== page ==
High school student Rania Zuri has made it her mission to end book deserts in West Virginia. Book deserts are places without libraries and bookstores, threatening literacy rates for young children. A senior at Morgantown High School, Zuri founded the LiTEArary Society to provide books to preschool children across West Virginia.Continue Reading Take Me to More News
Gov. Jim Justice announced Friday morning a $13.5 million comprehensive upgrade of Huntington’s Hal Greer Boulevard, also known as 16th Street, all the way from Washington Boulevard to Third Avenue.
Transportation Secretary Jimmy Wriston said the project would be fast tracked, with a field office going up in January, building demolition in February and road work beginning in the spring of 2023.
“This one’s comprehensive,” Wriston said. “It has all the bells and whistles, pedestrian, bike path, new lighting, landscaping, you name it, this project’s got it.”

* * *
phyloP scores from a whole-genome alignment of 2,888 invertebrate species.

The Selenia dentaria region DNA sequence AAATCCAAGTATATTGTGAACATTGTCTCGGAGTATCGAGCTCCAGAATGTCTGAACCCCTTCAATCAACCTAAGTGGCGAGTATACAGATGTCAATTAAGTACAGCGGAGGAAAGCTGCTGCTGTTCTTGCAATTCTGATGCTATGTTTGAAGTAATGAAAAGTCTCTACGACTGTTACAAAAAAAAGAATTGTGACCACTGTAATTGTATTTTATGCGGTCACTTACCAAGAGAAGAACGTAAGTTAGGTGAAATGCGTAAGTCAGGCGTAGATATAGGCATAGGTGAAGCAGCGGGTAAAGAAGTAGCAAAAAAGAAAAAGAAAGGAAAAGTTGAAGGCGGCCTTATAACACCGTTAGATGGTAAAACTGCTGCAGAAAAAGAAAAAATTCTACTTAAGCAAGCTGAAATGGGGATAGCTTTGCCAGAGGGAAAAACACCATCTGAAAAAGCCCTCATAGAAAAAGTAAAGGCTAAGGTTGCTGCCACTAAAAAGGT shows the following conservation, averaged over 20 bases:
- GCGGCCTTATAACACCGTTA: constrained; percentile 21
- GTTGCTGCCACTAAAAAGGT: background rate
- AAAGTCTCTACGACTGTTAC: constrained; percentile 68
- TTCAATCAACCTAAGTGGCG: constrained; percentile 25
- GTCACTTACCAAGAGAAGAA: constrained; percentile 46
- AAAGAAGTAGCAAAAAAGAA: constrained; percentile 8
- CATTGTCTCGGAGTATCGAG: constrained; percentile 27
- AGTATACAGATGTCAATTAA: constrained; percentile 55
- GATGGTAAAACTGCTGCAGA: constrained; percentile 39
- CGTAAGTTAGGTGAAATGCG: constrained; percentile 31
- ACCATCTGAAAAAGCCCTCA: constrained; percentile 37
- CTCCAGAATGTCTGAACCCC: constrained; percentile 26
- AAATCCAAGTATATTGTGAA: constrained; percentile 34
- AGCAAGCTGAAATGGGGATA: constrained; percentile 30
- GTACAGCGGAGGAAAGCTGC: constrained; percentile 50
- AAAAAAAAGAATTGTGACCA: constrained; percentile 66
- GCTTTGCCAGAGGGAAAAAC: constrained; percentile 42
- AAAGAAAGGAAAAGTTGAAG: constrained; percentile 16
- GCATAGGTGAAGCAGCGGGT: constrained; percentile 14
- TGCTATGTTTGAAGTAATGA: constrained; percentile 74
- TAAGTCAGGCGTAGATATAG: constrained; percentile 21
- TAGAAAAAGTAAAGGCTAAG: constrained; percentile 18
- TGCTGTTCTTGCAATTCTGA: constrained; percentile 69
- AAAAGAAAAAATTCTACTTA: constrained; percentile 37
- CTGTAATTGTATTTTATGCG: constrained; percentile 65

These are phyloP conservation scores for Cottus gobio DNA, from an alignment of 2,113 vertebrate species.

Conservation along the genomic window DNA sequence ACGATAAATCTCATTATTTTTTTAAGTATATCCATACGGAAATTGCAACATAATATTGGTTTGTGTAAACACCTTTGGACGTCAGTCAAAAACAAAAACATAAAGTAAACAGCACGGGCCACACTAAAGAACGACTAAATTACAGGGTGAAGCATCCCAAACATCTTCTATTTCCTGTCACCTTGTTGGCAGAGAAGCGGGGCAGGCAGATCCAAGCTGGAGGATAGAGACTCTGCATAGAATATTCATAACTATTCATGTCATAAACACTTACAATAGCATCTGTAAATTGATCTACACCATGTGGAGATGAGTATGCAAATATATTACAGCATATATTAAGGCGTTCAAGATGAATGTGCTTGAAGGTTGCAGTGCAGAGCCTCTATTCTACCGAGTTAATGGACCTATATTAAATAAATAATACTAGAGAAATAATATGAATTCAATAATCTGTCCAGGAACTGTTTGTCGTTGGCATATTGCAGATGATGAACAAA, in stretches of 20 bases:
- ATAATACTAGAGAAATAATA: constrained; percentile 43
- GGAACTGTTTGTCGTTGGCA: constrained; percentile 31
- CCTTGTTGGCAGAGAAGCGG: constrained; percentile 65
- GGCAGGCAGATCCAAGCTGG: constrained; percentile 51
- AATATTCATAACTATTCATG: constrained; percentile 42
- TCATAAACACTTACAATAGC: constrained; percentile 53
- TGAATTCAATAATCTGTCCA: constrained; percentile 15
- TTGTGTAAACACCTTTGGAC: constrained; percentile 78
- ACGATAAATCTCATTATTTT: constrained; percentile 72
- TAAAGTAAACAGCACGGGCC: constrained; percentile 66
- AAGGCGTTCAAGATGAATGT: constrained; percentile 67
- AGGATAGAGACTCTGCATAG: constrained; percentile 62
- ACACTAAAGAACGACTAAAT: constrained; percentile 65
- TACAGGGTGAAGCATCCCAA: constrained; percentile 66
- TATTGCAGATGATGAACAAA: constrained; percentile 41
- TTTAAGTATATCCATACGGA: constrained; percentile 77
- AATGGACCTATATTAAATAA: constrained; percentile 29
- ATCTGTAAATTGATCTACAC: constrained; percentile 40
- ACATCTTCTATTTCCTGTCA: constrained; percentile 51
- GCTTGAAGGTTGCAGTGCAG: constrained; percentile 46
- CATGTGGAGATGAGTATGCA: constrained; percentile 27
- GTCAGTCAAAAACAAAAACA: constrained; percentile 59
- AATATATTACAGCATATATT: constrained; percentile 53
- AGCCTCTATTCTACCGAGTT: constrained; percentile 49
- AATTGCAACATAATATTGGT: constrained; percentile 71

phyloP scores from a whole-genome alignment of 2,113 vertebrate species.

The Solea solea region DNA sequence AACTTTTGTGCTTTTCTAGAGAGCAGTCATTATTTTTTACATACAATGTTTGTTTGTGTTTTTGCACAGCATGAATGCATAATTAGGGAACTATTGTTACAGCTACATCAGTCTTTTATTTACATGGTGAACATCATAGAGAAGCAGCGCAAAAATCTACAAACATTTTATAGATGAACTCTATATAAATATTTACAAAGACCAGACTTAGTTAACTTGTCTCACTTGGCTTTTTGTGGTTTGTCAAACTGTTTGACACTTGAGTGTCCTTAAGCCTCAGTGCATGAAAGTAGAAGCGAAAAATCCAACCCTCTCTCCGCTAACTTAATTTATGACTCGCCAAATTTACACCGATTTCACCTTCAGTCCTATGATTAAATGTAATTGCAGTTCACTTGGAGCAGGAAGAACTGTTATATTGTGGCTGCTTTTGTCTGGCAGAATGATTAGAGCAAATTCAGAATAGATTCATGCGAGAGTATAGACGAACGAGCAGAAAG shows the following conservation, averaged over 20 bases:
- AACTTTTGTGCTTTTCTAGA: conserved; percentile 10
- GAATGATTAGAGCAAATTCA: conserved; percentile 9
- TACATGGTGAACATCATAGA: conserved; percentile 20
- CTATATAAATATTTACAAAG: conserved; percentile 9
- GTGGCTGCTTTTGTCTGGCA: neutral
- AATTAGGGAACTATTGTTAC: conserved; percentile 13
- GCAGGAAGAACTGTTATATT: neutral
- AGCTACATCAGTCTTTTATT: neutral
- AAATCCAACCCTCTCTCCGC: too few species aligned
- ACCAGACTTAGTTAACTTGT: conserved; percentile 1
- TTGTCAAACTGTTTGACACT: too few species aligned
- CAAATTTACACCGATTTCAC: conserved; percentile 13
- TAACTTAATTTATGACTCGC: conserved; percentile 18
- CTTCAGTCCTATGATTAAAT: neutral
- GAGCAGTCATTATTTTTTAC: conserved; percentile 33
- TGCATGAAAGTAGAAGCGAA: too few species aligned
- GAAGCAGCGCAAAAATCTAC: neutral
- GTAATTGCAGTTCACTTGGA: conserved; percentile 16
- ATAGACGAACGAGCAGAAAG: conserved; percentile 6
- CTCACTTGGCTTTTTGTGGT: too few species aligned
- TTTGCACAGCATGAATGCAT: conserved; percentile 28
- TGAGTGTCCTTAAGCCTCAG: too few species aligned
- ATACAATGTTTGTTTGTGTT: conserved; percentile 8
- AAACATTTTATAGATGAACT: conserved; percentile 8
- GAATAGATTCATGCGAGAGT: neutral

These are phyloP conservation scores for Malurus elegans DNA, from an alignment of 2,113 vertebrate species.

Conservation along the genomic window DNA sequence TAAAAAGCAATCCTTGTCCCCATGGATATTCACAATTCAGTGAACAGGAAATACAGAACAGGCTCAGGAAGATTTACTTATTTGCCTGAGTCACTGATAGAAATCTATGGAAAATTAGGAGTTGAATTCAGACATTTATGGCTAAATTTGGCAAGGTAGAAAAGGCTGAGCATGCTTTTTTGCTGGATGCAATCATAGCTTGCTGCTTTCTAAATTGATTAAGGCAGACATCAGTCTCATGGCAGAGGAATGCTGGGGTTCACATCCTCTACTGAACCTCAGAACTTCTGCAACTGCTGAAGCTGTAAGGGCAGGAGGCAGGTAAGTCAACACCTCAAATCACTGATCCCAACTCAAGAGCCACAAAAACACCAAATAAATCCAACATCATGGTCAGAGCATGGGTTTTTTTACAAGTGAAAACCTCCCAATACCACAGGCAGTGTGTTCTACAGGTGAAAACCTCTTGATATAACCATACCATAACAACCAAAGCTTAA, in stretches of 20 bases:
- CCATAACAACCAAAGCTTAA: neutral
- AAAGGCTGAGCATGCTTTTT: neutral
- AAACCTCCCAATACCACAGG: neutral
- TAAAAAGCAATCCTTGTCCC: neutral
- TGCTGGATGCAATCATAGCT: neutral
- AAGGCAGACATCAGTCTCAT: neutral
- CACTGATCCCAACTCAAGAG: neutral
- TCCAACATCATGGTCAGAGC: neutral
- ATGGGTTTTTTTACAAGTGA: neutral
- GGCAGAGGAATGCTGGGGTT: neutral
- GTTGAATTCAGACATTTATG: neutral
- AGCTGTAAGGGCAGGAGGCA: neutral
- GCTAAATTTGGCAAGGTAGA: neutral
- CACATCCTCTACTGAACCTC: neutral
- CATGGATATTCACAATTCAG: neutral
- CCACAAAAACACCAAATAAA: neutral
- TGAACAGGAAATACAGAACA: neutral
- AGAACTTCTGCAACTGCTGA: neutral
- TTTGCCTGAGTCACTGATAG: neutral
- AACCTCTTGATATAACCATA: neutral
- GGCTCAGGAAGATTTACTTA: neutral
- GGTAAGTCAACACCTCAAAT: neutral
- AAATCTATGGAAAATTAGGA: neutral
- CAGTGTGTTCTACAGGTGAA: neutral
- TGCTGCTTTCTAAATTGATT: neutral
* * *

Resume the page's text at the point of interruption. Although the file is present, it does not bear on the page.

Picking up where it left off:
Huntington Mayor Steve Williams said the project was more than a decade in the making, with stakeholders from the Fairfield neighborhood to hospital and university presidents joining in a planning alliance.
Designs will highlight safety, accessibility, beauty and economic development for the main corridor that leads people from I-64, to Cabell-Huntington Hospital and to the downtown area and Marshall University.
“With all of the business development that is planned on Hal Greer Boulevard, in five years, anybody who’s coming through here right now will not recognize Hal Greer Boulevard,” Williams said. “It will be absolutely transformed.”
The project will also highlight a partnership with the Thundercloud “First Dig” Initiative, laying underground broadband fiber along the corridor, providing internet speeds that partners say will be 1000 times faster than what locals are experiencing now.